183. Memorandum From Arnold Nachmanoff of the National Security Council Staff to the President’s Assistant for National Security Affairs (Kissinger)1 2

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  • Costa Rica

Attached for your information is a report of Amb. Stewart’s meeting with President Figueres yesterday. State and CIA are requesting a further assessment from Ambassador Ploeser and Stewart of Figueres’ reaction and possible next steps.

The impression I get from the report is that Figueres was shaken, but took the line we expected—denying receipt of the Soviet money and claiming that he really is in control of the situation and that he is really trying to help us end the cold war.

The key issue now is whether Figueres will simply keep silent, taking into account that we know of his financial ties with the Soviets, or try to counterattack by charging blackmail. That will depend to a large extent on whether he believes we have solid and usable evidence which even his great liberal reputation would not offset. Stewart apparently tried to convey the idea that the evidence was so convincing to him—an old friend of Figueres—that he had come to Costa Rica for this mission. However, we know that Figueres must have passed the story on to another Costa Rican (CIA thinks the Vice President) even while Stewart was in the house, because the Costa Rican told it to our AID Mission Director—who is very friendly toward Figueres—who immediately called Washington to complain about this “ludicrous” tale. (He was told not to discuss the matter any further and is now back in the U.S.)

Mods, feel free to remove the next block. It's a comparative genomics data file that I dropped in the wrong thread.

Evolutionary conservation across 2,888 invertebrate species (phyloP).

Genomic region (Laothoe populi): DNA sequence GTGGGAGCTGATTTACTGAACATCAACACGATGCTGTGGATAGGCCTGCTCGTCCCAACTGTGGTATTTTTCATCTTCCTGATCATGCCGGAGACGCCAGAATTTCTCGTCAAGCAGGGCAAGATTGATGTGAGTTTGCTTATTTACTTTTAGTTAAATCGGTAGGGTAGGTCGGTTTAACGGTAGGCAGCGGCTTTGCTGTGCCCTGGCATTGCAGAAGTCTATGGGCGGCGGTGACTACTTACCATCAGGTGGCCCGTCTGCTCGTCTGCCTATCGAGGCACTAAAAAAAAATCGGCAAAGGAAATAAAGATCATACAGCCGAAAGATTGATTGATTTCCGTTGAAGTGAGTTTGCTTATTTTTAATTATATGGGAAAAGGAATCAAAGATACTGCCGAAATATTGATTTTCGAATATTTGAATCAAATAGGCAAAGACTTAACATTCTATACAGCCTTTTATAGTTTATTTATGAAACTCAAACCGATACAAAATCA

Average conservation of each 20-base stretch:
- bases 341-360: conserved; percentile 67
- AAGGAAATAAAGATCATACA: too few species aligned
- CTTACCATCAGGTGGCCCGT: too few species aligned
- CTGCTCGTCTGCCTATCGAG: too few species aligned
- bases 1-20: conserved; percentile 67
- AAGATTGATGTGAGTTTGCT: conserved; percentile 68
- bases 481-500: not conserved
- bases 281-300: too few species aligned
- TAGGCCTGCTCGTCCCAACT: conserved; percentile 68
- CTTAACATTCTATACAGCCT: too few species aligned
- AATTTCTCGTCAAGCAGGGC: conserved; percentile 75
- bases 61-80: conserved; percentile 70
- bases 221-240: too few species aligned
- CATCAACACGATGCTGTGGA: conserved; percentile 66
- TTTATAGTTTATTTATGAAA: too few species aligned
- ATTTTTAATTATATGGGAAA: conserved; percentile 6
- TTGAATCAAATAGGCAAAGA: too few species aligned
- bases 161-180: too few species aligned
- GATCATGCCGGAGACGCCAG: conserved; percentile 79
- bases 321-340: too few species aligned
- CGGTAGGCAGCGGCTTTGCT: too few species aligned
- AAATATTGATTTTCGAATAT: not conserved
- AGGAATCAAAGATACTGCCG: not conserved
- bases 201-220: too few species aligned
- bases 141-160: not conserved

I will be in touch with the agencies and will let you know if there is any further indication that this will become a public blow-up. If it does, you noted that you would want to check with the President on possibly briefing a U.S. political figure not connected with the Administration, such as Hubert Humphrey, to bolster the credibility of our case.

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Report of Meeting


Ambassador Stewart’s statement follows:

“I saw Figueres alone at La Lucha establishment on January 8. Conversation lasted three hours. When initial representation was made including mention reception Soviet money President visibly shaken and he denied having done so. He was then presented with prepared paper which he read carefully and stated most of other facts true.

“Regarding taking of money Figueres said it was story planted by Echandistas [text not declassified] I replied that I would not have come on mission if I hadn’t been convinced there was some basis of fact for the occurrence. President asked me source of our information and I stated it was impossible to provide him with our sources but that I could assure him that it did not emanate from Echandistas.

“Then there ensued a description of grievances which the President laid to lack of U.S. appreciation of his pro-American efforts and our suspicion of his motives. I said we may have been guilty of being unappreciative but that we had helped him when he was in trouble and we hoped he would be statesman enough to overlook our faults and remain a true friend of the U.S. Figueres stated that he continued to be a firm supporter of the U.S. and the West and we could count on his entire cooperation.